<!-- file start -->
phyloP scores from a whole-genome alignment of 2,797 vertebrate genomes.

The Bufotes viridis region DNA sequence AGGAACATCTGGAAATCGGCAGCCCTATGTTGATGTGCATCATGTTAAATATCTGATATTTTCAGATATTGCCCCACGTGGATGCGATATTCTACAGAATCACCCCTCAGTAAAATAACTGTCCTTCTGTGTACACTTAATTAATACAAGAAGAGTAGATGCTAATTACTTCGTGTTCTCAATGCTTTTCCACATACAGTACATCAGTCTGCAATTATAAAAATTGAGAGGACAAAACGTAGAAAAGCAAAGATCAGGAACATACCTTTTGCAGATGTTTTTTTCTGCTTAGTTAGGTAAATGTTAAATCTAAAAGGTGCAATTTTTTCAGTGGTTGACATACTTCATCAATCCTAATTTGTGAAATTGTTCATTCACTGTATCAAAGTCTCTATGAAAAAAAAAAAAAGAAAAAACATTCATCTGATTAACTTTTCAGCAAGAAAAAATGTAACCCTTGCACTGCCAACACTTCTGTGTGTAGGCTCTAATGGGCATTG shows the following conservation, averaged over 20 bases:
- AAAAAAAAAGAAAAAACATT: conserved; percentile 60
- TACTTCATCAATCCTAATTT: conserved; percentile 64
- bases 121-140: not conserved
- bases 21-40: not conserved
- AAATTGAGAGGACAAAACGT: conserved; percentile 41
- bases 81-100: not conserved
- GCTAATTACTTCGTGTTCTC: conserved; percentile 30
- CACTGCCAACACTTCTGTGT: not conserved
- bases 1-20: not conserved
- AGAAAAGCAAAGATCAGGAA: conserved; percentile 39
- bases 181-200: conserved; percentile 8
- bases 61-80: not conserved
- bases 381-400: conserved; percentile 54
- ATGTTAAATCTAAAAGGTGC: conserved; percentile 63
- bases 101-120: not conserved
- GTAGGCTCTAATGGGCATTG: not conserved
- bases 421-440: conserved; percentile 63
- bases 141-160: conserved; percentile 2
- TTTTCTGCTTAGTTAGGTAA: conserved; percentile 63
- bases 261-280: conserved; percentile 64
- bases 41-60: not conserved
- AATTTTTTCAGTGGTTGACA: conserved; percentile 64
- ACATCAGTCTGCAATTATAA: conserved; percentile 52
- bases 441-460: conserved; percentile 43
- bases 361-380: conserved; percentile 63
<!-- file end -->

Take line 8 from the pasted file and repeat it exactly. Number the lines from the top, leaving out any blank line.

- bases 81-100: not conserved